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Center on Representative Government to enhance civics education with $5.7M Defense Department grant

For Immediate Release Oct 3, 2023

BLOOMINGTON, Ind. — The Indiana University Center on Representative Government has received a three-year, $5.7 million cooperative agreement award from the U.S. Department of Defense to enhance civics education and expand student interest in public service careers.

A protestor holding a placard in front of the US Capitol Building The center will use the funding to develop “Democracy Quest,” a virtual-reality-based interactive learning tool. Photo courtesy of Getty Images

The center, which was founded by former U.S. Rep. Lee Hamilton of Indiana, will use the funding to develop “Democracy Quest,” a virtual-reality-based interactive learning tool. Democracy Quest is designed to engage high school students in the workings of representative government, help them better understand the nation’s political institutions, and strengthen their civic skills and literacy.

The center will receive the Department of Defense award through the department’s National Defense Education Program’s Civil Society program. The program authorizes federal support for the development of innovative curricula related to civics education, including critical thinking and media literacy; voting and advocacy; understanding of U.S. law, history and government; compromise and consensus-building; and interest in public service employment.

“At a time when proficiency in U.S. history and civics among eighth-graders is declining, the IU Center on Representative Government, with the support of our nation’s government leaders, is addressing the need for greater civics education in a head-on and innovative fashion,” IU President Pamela Whitten said. “We are extremely grateful to the Department of Defense for its generous support of the new Democracy Quest project, which will help ensure students are fully prepared to participate in our democracy by expanding their knowledge of the core tenets of representative government, strategies for compromise and problem-solving, and critical-thinking skills.”

“Since 1999, the IU Center on Representative Government has seamlessly integrated traditional civic values with innovative STEM tools to elevate civic engagement,” U.S. Sen. Todd Young said. “Democracy Quest isn’t just any new program; it’s a mission to rekindle America’s commitment to its foundational principles and help informed citizens navigate our dynamic society.”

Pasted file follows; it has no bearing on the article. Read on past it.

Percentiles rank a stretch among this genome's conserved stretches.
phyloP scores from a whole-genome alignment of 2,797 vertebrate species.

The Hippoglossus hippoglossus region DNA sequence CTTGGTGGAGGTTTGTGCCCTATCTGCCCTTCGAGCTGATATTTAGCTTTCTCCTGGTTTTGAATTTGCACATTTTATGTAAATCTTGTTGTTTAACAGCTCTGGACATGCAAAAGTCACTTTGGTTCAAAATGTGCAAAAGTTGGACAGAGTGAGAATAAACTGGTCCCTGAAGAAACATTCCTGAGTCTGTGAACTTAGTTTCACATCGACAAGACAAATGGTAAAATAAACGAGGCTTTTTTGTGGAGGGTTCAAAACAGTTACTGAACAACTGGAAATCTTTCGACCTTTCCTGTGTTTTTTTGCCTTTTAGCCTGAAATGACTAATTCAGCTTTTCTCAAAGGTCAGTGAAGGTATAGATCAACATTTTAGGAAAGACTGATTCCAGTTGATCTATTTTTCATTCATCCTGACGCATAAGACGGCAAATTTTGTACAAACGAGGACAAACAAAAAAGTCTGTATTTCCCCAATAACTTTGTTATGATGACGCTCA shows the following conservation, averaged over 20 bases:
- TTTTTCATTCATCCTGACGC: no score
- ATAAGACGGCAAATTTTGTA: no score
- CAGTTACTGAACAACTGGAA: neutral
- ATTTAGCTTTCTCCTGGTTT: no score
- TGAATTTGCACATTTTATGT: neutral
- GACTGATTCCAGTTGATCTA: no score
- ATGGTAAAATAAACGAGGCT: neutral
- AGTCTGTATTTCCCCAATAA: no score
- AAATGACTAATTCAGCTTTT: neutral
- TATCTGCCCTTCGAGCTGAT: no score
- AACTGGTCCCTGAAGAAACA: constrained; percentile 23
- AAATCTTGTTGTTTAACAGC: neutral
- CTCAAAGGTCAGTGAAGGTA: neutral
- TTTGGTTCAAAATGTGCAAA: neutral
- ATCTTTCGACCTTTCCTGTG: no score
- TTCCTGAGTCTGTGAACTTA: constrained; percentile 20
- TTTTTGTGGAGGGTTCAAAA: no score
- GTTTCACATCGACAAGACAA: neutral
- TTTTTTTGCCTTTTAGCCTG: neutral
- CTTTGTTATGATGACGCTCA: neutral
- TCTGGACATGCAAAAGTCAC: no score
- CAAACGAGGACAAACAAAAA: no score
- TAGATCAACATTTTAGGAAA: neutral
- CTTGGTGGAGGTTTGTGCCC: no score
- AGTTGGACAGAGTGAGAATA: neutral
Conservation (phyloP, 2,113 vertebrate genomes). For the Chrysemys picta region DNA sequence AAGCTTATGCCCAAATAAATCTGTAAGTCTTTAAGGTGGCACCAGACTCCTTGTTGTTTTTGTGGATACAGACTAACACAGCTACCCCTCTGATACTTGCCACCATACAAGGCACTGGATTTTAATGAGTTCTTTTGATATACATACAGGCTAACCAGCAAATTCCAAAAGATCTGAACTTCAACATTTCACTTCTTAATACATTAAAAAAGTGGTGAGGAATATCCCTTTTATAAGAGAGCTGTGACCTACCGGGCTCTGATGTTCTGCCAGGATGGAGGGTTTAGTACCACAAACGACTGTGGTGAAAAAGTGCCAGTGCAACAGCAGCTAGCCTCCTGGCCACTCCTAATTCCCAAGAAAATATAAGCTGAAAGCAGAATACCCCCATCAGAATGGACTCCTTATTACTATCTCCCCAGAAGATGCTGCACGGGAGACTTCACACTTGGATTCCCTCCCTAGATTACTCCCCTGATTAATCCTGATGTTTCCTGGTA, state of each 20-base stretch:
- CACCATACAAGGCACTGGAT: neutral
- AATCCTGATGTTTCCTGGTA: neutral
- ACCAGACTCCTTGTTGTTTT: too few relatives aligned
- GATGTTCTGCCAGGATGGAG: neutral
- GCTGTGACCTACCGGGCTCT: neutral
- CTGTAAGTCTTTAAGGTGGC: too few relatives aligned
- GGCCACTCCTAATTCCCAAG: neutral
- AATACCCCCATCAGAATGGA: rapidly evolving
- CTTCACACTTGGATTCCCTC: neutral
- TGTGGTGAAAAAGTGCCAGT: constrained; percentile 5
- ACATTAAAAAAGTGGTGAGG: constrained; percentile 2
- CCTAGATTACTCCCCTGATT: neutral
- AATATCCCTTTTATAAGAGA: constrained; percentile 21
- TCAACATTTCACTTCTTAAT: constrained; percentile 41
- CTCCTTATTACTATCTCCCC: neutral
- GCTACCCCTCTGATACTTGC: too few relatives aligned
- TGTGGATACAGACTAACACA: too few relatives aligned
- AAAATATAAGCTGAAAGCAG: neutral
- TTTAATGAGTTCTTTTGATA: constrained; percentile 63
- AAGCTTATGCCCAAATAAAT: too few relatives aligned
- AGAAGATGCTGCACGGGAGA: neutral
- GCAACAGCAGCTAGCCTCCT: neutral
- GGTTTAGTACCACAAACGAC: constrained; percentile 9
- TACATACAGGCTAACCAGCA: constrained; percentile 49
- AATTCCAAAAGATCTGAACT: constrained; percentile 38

The Center on Representative Government, which is part of the IU Office of the Vice President for University Relations, is a nonpartisan educational institution. It has developed an extensive array of free civics education resources, training sessions and other activities to improve the public’s understanding of a citizen’s role in representative government, strengthen civic engagement and teach the skills that are essential to sustaining the nation’s form of representative democracy.

Established in 1999, the center grew from Hamilton’s recognition, during his time in the U.S. House of Representatives, of the need to improve the public’s understanding of Congress, including its strengths and its weaknesses, and its everyday impact on the lives of ordinary people.

The center has since expanded on this mission to teach about the inner workings of all three branches of U.S. government and how citizens can have a meaningful impact on government action on a local, state and national level. It has received grants from the Library of Congress, the Annenberg Public Policy Center and other organizations in support of this work, which has generated free web- and app-based civics learning tools that are used in over 3,000 classrooms across the U.S.

These tools include the award-winning Engaging Congress app, which explores the basic principles of representative government and the challenges it faces in contemporary society, and Action Citizen, which provides content and an approach for participation in our democracy. The first module of Action Citizen focuses on the environment and how individuals’ actions shaped important legislative acts in such areas as clean water, endangered species and environmental protection.

Like its other interactive learning tools, which are accessible on the web and for download on the App Store and Google Play, Democracy Quest will combine analysis of primary source materials, most of which are housed at the Library of Congress, with interactive elements designed to encourage and enhance creative thinking, research, inquiry, media literacy and real-life skill building.

The center will partner with several educational institutions to pilot Democracy Quest, including Indiana-based Noblesville Schools and Ivy Tech Community College, as well as Walters State Community College in Tennessee and Miami-Dade County Public Schools in Florida.

To develop the interactive learning tool, the center will once again partner with Half Full Nelson, an IU-alumnus-owned design and game development company based in Indianapolis.

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